This Thursday, March 5th at 10:40am the Detroit City Council will hold public hearings regarding the proposed amendments to Chapter 4 (Detroit Sign Ordinance) at the Coleman A. Young Municipal Center. Please attend or write Detroit City Council to express concerns about some of the provisions of this ordinance. This ordinance will result in extreme energy waste, light pollution, and visual blight…. all of these issues can be easily resolved and the City can adopt a sign ordinance that supports commercial activity, improves the City’s appearance, and respects local residents.
We are particularly concerned that:
- Digital billboards will be permitted within 125 feet of a residence. A recent planning analysis in Sterling Heights found the light from one digital billboard could be viewed from 3,600 feet. Does anyone want a digital billboard 125 feet from their living room window or bedroom window? This is an unacceptable provision if Detroit is committed to making neighborhoods more livable for residents. While this is a slight improvement over current spacing, it’s not nearly enough to make a real difference.
- Advertising signs as large as 5,000 square feet will be allowed in the Central Business District. In the Entertainment District these 5,000 square foot signs would be allowed to play video and be digital. Additionally, in the Entertainment District the city is placing no limit on size/number of business signs and they are encouraged to be video/digital. The amount of energy wasted and light pollution this will produce is unthinkable.
Below is Scenic Michigan’s most recent letter to Council. You can read our detailed recommendations in the report we provided to Council. We urge you to speak up
Dear Detroit City Council,
We are writing to express our ongoing concern and growing frustration about the proposed amendments to Chapter 4 Advertising and Signs. We were surprised to see a new (worse) draft released on 2/7/2020 AFTER Planning Commission reviewed and approved the ordinance on 1/23/2020. The latest draft adds more oversized signage and allows more ways to skirt the rules intended to protect the visual appearance of the city. We urge Council to:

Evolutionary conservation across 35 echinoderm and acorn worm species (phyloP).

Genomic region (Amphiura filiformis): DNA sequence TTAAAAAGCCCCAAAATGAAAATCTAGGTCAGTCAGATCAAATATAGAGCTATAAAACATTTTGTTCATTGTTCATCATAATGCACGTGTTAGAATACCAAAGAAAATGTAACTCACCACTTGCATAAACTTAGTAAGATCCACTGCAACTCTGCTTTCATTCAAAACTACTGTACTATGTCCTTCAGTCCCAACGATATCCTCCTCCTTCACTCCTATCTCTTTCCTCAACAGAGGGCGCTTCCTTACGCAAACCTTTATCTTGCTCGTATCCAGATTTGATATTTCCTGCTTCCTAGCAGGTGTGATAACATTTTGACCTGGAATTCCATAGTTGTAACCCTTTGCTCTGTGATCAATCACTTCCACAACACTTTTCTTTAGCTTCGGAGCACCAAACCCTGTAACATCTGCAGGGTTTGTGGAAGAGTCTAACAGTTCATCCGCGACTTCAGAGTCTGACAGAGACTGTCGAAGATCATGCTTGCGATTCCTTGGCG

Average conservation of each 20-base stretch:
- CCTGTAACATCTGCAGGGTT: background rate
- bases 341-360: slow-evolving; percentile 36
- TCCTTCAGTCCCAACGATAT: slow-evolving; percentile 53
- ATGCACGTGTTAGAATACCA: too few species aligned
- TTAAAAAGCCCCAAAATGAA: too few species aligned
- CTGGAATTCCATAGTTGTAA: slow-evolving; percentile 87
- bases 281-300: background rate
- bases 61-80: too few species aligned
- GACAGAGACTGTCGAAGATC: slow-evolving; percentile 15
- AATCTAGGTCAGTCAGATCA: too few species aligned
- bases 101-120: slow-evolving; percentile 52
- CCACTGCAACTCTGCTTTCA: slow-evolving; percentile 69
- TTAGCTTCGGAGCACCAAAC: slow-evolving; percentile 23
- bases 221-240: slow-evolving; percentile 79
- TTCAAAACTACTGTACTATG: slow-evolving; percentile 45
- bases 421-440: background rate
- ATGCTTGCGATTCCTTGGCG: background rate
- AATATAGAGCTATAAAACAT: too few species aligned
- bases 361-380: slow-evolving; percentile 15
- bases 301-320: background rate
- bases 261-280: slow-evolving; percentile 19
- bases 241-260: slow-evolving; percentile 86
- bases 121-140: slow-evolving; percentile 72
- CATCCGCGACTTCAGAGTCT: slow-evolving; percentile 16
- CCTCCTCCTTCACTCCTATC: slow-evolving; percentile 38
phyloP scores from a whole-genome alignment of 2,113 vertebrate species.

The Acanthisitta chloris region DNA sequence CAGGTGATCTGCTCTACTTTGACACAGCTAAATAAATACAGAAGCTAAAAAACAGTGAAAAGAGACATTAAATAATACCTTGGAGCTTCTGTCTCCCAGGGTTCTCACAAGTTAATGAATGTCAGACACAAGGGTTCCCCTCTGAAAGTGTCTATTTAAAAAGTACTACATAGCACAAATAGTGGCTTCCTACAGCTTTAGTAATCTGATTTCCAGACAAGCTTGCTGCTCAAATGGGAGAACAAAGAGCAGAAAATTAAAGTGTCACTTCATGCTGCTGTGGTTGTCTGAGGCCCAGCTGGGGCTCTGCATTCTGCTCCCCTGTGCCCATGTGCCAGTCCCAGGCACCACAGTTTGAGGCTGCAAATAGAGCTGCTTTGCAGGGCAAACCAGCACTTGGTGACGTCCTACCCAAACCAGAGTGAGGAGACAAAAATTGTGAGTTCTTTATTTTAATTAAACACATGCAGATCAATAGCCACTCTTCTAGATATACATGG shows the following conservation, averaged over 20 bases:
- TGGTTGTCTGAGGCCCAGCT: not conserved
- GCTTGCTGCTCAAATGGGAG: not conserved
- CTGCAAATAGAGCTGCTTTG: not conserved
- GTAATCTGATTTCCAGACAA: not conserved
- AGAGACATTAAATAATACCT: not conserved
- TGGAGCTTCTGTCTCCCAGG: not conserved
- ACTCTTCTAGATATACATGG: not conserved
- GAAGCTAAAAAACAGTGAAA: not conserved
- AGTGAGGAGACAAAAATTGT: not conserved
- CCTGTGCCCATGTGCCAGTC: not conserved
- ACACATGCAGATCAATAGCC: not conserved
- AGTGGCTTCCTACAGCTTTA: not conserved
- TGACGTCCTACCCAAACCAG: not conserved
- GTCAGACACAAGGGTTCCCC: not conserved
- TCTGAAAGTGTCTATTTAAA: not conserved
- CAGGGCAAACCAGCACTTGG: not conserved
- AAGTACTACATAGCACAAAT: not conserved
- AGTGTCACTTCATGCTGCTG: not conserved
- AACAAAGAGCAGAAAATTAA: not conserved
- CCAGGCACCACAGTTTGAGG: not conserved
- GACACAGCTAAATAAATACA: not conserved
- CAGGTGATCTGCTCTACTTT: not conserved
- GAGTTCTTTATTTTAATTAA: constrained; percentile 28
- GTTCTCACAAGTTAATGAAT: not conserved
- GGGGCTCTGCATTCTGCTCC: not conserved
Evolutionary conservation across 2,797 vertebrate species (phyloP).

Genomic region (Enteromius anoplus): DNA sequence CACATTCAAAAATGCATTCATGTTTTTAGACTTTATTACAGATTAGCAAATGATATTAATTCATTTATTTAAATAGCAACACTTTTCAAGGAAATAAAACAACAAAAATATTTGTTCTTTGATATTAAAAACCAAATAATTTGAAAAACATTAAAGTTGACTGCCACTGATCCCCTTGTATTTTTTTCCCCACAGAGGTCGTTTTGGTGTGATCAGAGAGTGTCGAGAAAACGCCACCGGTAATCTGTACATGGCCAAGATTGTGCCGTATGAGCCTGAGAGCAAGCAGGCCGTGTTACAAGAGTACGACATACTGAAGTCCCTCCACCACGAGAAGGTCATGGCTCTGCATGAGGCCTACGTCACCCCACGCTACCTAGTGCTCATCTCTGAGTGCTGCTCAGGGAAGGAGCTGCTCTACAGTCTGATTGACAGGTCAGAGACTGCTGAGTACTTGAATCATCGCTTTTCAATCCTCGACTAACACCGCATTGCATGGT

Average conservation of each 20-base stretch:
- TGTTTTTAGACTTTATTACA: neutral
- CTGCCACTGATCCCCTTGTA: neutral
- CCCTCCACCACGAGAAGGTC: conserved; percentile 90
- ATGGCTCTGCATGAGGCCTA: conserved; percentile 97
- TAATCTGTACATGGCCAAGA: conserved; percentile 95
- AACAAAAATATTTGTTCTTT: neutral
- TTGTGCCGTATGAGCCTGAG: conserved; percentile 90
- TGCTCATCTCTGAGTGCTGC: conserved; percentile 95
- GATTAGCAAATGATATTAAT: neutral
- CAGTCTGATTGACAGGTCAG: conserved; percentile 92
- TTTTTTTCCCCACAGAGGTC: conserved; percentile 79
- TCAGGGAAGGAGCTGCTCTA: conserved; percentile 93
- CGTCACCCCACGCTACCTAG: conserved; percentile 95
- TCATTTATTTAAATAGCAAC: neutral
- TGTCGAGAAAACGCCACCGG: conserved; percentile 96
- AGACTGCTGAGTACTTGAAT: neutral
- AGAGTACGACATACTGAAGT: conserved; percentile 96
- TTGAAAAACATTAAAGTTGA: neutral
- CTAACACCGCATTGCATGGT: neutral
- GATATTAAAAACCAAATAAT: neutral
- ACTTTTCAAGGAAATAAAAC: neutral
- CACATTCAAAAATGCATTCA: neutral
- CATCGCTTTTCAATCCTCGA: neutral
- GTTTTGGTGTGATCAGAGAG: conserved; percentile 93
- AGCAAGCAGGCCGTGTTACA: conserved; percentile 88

- Prohibit digital and video advertising signs and substantially restrict the types of signs that may operate as “dynamic” or “animated”.
- Place greater limits on the types and size of signs allowed in the Entertainment District. The current ordinance places no limitations on the size or number of electronic signs and even allows 5,000 square foot advertising signs that play video! This is huge—the size of the average highway billboard is 672 sq ft.
- Thoughtfully reduce the types of business and advertising signage permitted in the City, rather than expand them. For instance, roof signs which are generally being prohibited in other cities, are now allowed in more areas of the city. Waivers should not be allowed for signs included in the prohibited signs section (new as of 2/7/20 draft).
- Reduce the number of oversized wall signs allowed in Central Business District. There is no need for 5,000 square foot signs. In each draft the number is increasing—now 45 super advertising signs are allowed in the CBD! Further, in earlier drafts, renewal was not allowed in order to increase equity so more building owners could share in the revenue. The first draft stated buildings in the CBD could have a wall advertising sign for 5 years, then it became 9 years… now a building owner might have a sign indefinitely. Was equity every important?
As drafted, this ordinance remains in direct conflict with the goals articulated City’s Master Plan policies (see sections on Design & Energy/Environment), Sustainability Action Agenda, Streetscape Program, and many nonprofit initiatives such as Safe Passage Great Lakes. Detroit has been working for decades to DECREASE the number of signs and types of signs across the city. This sign ordinance changes policy direction and seeks to introduces oversized advertising signs, video signs, and new types of business signs. These changes are not aligned with current best practices in urban planning which urge communities to reduce blight and light pollution and capitalize on the features of a city that are unique, thus building a sense of place people want to live, work, and play.